Prior to the season, the running backs’ youth was seen as a weakness, but with redshirt freshman CJ Verdell (420 yards and two touchdowns) and true freshman Travis Dye (253 yards and two touchdowns) leading the team in rushing, experience is no longer an issue.
“They’re all doing a great job,” Herbert said. “It doesn’t matter who’s back there. I’ve got faith in them.”
This is the first time in four years that Oregon has the same defensive coordinator for two years in a row. Jim Leavitt is in charge, and he is largely responsible for turning Oregon’s defense into something to respect.
But it’s not just happening with top NFL prospects. It’s happening with seniors who are comfortable and ready to capitalize on their final season.
Safety Ugochukwu Amadi and outside linebacker/defensive end Justin Hollins aren’t just hitting their marks. They’re making big plays.
Amadi is a cornerback-turned-safety listed at 5-foot-10 and 201 pounds. He is undersized but not underutilized. The Ducks have him playing deep, covering the slot and blitzing. He is tied for the team lead in interceptions with fellow safety Jevon Holland at three. He also has two tackles for loss and 1.5 sacks, both more than defensive star Troy Dye.
Against Cal, Amadi had two interceptions, including one for a touchdown and one on the first play of Cal’s second drive. The Golden Bears tested Amadi early when they threw a deep ball over the middle, but he was in position and snagged it. He passed the test.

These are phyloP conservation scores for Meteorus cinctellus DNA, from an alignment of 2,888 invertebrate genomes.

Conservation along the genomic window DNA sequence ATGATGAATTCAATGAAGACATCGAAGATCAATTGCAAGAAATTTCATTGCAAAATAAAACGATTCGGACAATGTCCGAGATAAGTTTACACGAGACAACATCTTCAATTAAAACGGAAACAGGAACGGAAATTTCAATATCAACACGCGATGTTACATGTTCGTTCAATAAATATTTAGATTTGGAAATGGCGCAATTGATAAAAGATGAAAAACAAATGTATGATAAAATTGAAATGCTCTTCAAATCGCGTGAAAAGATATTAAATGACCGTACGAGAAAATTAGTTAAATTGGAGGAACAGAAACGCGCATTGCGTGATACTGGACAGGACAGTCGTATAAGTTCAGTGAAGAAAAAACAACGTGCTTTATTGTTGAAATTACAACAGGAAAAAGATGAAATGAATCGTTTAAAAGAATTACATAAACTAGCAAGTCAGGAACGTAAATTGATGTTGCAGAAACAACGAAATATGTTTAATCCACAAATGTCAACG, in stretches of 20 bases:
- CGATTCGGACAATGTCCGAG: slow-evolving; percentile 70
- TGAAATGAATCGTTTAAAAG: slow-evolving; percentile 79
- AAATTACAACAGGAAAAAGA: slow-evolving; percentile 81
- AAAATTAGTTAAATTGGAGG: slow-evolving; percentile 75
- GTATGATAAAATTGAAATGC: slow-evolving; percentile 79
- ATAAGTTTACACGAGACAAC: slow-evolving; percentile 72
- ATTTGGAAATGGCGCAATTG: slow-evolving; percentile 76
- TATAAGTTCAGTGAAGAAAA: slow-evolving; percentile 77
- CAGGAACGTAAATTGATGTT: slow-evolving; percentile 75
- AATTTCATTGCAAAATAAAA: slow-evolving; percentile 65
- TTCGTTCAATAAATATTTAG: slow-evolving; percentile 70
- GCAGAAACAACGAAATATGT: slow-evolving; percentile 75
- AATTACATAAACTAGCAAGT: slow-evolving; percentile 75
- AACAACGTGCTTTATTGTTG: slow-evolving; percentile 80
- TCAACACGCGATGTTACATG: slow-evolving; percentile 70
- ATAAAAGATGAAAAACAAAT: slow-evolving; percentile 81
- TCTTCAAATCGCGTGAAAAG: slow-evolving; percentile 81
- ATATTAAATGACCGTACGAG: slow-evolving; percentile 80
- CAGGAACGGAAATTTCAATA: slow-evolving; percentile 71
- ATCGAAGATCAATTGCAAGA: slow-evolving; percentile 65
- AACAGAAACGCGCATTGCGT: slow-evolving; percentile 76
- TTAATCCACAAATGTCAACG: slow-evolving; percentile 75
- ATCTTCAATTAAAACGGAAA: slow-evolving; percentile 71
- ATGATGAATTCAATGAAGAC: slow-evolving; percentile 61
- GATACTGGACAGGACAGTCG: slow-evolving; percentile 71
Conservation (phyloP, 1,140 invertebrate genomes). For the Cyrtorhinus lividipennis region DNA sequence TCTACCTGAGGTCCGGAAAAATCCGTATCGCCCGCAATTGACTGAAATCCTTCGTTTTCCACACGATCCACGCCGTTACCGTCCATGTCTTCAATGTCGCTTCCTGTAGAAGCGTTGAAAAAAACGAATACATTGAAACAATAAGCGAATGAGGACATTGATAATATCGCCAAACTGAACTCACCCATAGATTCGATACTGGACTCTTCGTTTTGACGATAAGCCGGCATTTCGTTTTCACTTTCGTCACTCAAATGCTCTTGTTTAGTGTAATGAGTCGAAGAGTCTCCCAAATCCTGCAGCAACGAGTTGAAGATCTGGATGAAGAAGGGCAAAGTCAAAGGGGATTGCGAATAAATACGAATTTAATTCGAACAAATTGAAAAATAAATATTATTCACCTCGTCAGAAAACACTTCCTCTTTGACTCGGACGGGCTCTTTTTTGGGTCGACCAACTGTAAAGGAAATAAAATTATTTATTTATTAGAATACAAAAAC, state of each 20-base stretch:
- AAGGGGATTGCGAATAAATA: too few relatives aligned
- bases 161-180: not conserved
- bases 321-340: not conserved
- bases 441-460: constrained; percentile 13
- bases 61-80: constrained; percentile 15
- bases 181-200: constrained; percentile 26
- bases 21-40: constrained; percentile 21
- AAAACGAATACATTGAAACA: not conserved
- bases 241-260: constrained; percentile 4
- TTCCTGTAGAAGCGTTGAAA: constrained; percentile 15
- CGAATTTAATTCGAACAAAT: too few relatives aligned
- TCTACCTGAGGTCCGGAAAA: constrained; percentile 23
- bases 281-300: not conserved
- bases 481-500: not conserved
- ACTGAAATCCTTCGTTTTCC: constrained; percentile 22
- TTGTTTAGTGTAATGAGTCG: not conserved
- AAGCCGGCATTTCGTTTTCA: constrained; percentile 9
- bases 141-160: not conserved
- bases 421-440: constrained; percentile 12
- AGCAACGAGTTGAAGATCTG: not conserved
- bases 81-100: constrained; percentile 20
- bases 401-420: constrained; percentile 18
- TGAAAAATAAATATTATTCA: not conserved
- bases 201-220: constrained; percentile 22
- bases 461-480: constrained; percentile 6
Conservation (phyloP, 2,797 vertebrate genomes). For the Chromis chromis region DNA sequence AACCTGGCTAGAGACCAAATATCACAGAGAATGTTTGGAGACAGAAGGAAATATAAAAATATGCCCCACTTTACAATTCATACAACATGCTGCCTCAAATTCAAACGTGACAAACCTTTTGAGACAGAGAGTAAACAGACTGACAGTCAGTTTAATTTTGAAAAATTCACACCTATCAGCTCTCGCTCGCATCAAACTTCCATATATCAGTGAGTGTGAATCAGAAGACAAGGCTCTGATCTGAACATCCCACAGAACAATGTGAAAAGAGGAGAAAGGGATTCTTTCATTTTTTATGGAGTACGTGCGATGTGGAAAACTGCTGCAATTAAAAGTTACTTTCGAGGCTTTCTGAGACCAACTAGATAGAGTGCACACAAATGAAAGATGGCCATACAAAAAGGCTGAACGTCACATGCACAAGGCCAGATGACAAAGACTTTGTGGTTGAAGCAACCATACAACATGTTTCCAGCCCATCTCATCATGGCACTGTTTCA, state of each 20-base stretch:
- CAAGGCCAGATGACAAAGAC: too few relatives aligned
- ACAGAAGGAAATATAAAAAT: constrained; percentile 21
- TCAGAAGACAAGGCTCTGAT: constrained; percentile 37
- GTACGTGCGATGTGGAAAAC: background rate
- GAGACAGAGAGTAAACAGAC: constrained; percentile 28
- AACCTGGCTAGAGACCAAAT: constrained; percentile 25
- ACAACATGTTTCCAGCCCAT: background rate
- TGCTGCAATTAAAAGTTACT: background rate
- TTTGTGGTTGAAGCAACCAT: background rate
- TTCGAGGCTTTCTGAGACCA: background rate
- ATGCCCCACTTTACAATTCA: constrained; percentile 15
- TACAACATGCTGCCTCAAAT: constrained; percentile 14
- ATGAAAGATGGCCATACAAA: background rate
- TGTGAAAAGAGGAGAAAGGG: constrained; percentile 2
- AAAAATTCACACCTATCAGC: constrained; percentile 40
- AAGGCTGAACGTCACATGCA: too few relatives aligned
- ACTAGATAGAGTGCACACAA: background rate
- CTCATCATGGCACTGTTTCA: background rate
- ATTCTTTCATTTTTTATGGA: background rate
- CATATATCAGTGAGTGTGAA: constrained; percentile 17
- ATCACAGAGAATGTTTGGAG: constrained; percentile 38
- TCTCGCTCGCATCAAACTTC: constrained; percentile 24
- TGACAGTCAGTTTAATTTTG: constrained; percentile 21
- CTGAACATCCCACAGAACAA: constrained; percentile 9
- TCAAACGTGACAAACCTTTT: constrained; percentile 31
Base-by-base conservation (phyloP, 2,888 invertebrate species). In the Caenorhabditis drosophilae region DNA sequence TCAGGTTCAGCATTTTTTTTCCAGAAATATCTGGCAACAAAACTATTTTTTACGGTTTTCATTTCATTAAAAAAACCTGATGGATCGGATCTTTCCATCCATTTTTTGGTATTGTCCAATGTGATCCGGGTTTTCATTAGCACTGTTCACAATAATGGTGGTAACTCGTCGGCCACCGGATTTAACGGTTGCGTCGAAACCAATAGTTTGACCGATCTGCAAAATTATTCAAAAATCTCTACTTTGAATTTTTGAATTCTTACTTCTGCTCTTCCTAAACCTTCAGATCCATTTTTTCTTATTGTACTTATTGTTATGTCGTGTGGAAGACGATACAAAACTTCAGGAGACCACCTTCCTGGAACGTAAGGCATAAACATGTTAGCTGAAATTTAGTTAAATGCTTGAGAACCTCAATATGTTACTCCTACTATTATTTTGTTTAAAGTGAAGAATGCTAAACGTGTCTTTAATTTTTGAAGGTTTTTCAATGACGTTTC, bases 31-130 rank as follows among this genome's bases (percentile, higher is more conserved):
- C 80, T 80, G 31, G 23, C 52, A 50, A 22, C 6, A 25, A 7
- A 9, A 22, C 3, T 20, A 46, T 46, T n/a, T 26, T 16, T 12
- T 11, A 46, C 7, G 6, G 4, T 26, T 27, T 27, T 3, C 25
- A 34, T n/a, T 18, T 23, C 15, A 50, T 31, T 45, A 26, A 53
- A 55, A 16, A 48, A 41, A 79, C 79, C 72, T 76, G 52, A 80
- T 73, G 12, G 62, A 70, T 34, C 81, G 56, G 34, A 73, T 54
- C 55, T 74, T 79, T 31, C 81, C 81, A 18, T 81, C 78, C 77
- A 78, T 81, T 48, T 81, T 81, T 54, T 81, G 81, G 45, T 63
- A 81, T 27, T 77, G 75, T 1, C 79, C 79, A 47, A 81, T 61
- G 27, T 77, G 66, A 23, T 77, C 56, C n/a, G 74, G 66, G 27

“I knew they were going to try me deep,” Amadi said. “The way our system is, leaving me on an island a lot. I had to play big — make plays.
He’s been a key part of a defense that ranks fourth in the Pac-12 in yards per game. Some of that is influenced by the strength of schedule. Oregon played three bad nonconference teams and a below-average Cal offense, and the Ducks are allowing 412.5 yards per game in conference play, which ranks eighth.
The defense has allowed some yards, but they are making big plays. It leads the Pac-12 in interceptions and is second in sacks.
Hollins, Oregon’s sack leader, has attacked quarterbacks all season long. He’s recorded four sacks in five games this season, already a career high. He has three forced fumbles and has bolstered Oregon’s already strong front seven.
The defense is second in the Pac-12 in rushing yards allowed, but at times, Cal was able to move the ball on the ground, specifically with its quarterbacks.
“We hold ourselves to a very high expectation,” linebacker La’Mar Winston Jr. said. “We want to be one of the best defenses in the country, and that just doesn’t happen for the best defenses in the country.”
Oregon will face better offenses in the future. Washington, Washington State and Arizona all provide their own challenges, and the Oregon defense will need to improve.
However, it is clear the Oregon defense can win a game for the Ducks. It is forcing turnovers at a high rate and allowing the offense to play loose, knowing the defense can hold teams on a consistent basis.